A recent systematic review and meta-analysis on RUX for prevention of thrombosis in PV were published by Masciulli et al showing an overall thrombosis annual incidence rate of 4.30% (95% CI, 3.00–5.60); the rate for BAT was 5.51% (95% CI, 3.72–7.30), and the rate for RUX was 3.09% (95% CI, 1.22–4.96). Authors concluded that the number of thrombotic events reported with RUX was consistently lower than that with BAT, but, globally, the difference did not reach significance.44
As known, in MPN, one of the most active downstream transduction pathway is JAK/STAT.45 This pathway overstimulates interferons alpha receptors expression. Due to the hyperactivity of JAK mutant proteins in JAK2 mutated MPN, MPN cells display high rate of interferons alpha receptors.46,47
Also, a possible role of inflammation in the pathogenesis of MPN has been described, as JAK2 V617F mutation increases reactive oxygen species (ROS) levels.48 Moreover, ROS have been shown to inhibit T-cell function, so, for the JAK2 mutated clone is easier to escape from cellular immunity.49
In the last 5–10 years, various studies showed that, in MPN, INF-α2 can sustain long hematological and molecular responses50,51 that could be maintained until 3 years after discontinuation.52 Furthermore, INF-α2 can remodel bone marrow architecture:53 in some patients it completely reverts the bone marrow PV histological features.
For many years, the main problem connected with the use of interferon (INF) has been the high rate of discontinuation, due to the numerous AEs.54 Over the last 5–10 years, pegylated (peg) interferons (peg-INF-α2 and ropeg-INF-α-2b) have been developed and studied in MPN: the peg-chain protects the molecule from early degradation and it can be administered weekly or biweekly. Peg-interferons are reported to have a higher tolerability profile27 compared to INF-α2; peg-INF-α2 also shows higher molecular response rates in PV and ET.51,55
Nowadays, INF-α2 and peg-INF-α2 are being recognized as the treatment of choice in early stages of MPN disease: in literature, more than 1000 patients have been enrolled in single arm clinical studies.50,51,54–57
Many clinical trials showed that a majority of PV patients obtained a CHR in the first 6 months of IFN-α2 therapy, together with a reduction of JAK2 V617F allele burden.53,55,58 The decrease of thrombocytosis and the reduction of JAK2 V617F allele burden can contribute also to lower risks of second cancers.59,60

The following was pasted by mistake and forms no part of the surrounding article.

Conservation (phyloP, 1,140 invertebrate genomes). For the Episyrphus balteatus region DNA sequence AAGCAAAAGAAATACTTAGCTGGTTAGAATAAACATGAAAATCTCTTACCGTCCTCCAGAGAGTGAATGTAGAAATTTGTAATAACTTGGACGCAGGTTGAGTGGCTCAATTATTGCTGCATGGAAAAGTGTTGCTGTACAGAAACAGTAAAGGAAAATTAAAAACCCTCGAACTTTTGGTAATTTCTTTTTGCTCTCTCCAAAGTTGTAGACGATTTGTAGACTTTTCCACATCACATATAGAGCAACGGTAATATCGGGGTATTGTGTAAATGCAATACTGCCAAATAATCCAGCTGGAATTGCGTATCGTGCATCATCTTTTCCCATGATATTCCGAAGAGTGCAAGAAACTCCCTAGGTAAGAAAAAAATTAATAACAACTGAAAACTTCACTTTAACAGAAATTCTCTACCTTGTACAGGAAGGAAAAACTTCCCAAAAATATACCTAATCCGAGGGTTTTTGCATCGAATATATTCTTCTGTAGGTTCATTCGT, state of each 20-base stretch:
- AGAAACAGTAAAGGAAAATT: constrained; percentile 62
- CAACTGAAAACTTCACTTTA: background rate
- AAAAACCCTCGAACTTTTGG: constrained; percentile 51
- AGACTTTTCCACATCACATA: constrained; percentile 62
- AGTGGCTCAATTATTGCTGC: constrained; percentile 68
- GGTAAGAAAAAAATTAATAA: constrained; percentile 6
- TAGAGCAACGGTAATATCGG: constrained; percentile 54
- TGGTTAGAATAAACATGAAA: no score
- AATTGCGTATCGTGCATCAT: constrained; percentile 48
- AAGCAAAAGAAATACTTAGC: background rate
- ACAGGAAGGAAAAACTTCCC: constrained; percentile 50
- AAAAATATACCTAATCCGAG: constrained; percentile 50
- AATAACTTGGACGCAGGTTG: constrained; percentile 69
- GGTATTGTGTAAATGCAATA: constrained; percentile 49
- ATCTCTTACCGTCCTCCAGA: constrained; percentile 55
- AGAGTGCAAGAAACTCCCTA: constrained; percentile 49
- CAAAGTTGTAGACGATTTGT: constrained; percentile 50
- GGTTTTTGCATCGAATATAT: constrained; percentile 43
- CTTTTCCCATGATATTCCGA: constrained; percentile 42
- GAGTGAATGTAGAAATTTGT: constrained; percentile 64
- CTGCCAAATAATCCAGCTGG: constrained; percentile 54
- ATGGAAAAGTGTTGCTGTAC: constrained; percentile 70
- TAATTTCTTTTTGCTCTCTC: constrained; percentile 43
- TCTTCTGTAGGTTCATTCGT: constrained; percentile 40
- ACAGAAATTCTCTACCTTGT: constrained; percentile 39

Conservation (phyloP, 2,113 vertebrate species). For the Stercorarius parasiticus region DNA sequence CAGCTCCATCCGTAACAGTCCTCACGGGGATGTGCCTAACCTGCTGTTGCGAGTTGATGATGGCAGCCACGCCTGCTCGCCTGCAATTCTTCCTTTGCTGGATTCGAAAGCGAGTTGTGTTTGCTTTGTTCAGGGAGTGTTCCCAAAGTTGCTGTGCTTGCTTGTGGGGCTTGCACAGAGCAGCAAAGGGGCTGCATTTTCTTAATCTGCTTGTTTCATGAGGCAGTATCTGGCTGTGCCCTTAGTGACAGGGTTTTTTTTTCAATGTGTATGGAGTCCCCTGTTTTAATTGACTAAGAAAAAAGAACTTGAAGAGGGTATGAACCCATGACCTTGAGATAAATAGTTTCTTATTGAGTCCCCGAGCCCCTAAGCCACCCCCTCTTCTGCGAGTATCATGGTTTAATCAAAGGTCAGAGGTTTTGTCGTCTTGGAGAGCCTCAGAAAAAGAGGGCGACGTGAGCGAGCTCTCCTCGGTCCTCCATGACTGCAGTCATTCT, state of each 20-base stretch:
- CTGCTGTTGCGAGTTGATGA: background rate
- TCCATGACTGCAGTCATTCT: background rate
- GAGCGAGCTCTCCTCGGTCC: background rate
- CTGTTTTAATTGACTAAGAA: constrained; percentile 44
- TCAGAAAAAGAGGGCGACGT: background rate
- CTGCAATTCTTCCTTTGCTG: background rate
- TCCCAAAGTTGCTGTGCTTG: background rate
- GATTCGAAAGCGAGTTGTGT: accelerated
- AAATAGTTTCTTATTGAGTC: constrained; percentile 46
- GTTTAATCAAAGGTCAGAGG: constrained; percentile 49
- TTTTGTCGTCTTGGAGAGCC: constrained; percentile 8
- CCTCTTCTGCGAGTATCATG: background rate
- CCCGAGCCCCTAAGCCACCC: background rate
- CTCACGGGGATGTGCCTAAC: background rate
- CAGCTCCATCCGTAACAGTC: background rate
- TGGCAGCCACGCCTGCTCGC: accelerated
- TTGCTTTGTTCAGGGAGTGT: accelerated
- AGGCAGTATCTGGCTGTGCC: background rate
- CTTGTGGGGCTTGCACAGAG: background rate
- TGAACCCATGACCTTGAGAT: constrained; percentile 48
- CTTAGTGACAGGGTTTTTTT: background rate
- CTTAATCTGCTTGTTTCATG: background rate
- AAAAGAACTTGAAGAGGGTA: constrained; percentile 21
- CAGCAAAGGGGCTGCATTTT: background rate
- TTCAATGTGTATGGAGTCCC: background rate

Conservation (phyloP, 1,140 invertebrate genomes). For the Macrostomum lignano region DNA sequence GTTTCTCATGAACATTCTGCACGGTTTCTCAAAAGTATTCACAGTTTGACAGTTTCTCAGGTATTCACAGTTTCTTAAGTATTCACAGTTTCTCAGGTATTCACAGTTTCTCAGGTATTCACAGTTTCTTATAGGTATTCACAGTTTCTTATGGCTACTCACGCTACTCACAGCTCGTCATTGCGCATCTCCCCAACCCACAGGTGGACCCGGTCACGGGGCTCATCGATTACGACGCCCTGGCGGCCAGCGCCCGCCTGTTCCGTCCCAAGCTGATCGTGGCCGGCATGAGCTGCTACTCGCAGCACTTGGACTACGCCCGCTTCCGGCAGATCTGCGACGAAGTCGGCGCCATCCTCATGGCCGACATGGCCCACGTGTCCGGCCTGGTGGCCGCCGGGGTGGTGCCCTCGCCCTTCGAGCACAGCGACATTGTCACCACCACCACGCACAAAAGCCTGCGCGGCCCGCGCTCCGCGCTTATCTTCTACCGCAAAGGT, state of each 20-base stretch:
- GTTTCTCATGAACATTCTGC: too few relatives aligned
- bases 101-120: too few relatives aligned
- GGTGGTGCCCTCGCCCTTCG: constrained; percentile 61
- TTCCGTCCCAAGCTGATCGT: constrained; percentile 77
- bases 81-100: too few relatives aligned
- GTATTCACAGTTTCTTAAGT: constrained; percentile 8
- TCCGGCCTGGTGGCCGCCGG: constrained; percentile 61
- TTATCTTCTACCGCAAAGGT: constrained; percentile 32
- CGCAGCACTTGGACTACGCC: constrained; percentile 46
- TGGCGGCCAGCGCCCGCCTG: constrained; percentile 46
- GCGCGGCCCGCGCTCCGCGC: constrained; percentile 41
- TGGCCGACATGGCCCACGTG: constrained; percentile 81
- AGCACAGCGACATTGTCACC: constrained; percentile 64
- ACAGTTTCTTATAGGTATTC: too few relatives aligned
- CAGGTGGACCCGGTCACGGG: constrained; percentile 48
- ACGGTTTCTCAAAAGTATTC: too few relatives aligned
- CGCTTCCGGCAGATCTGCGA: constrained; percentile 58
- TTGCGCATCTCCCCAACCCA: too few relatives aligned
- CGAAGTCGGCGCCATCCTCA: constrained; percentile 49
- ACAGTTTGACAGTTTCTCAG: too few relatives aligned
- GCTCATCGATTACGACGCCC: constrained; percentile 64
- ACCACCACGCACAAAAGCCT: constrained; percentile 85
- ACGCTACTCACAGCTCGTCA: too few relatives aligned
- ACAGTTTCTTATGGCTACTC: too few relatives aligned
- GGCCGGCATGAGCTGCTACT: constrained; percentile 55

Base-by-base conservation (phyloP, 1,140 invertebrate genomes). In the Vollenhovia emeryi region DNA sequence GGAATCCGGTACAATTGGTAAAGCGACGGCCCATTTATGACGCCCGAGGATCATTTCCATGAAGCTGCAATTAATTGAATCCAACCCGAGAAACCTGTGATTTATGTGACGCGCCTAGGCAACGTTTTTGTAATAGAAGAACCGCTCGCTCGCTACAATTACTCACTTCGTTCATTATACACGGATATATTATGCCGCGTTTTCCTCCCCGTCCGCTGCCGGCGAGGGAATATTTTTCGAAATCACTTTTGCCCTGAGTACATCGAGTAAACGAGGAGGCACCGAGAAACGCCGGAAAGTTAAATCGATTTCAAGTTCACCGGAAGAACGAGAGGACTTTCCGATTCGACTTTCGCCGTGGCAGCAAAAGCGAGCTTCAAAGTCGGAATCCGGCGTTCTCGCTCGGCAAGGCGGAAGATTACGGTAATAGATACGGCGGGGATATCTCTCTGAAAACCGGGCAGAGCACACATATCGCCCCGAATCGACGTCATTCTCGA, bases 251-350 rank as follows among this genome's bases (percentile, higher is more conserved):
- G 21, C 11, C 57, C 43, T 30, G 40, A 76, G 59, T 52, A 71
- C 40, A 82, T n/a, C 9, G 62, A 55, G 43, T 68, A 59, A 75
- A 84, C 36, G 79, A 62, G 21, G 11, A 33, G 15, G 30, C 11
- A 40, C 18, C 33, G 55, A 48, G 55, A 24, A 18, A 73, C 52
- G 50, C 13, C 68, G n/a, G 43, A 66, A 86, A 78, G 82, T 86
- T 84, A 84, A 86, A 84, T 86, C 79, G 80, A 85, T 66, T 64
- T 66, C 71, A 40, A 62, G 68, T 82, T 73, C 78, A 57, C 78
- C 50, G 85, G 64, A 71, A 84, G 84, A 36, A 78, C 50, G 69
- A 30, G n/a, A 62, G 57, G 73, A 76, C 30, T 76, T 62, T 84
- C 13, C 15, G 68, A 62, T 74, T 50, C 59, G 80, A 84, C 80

INF-α2 as BAT in RESPONSE Studies
When IFN was chosen as BAT in the RESPONSE studies, only 19% of patients treated with IFN reached Hct control vs 62% of the subjects who received RUX. This is consistent with the data observed with other types of BAT.40,61 In this population of HU-resistant or intolerant patients, RUX consistently outperformed IFN also concerning symptom relief, spleen volume reduction, decrease phlebotomy necessity and improvement in CHR.40,61 Additionally, it was demonstrated that a prior IFN use did not affect toxicity profile and efficacy of RUX. In fact, the proportion of primary responders (who achieved Hct control) in the overall RUX-treated population (60% and 64% in RESPONSE and RESPONSE-2 trial, respectively) was comparable with that in the RUX-treated patients with IFN exposure before randomization (61% and 67%, respectively).40,61
Following crossover to RUX in the RESPONSE studies, patients treated with IFN in the standard arm exhibited clinical improvements in hematologic and spleen responses and an overall reduction in phlebotomy requirements. Furthermore, the rates of the most common toxicities decreased after crossover to RUX, except for infections. Even if the number of IFN-treated patients evaluated in this study is quite small (n = 26), the findings suggest that treatment with IFN following HU resistance or intolerance may not be adequate to fully control PV probably due to advanced disease in patients enrolled in the RESPONSE studies.61,62
However, IFN in the RESPONSE studies was administered in five different forms and at various doses and this could have undermined the response rate confronted to the homogeneous treatment regimens of other trials. Although it is consistent with the low incidence (≈ 9%) of IFN use reported in literature,62 the fact that IFN was chosen rarely as BAT in both studies (14% of BAT-treated patients) may be due to the scarcity of data from randomized phase 3 trials and poor experience with IFN treatment in the clinical setting, probably as a consequence of the lack of IFN approval and reimbursement in PV in some countries.62
Silver et al57 analyzed IFN-α2 treatment in 55 PV patients previously treated with phlebotomies alone or phlebotomies plus HU, with a median follow-up of 13 years. CHR were achieved after 1 or 2 years of therapy. Disease free survival was 10 years. All patients experienced flu-like symptoms (such as fever, muscle aches, chills and fatigue) as main AE but only eight patients had to discontinue the treatment. It is important to note that the 2006 CHR criteria were different from the more recent ones:63 in 2006, CHR was defined, among others, by platelet count <600 × 109/L whereas the actual criteria establish a CHR for platelet count ≤400 × 109/L.
Peg-IFN-α2 was studied in a Phase II trial with 7-years of follow-up in 83 ET and PV patients, previously treated with HU, anagrelide or phlebotomies. Overall hematological responses were 80% and molecular responses 63%. 22% of patients discontinued treatment due to therapy toxicity. Rates of transformation to myelofibrosis or acute myeloid leukemia were similar to the cases used as historical control series.50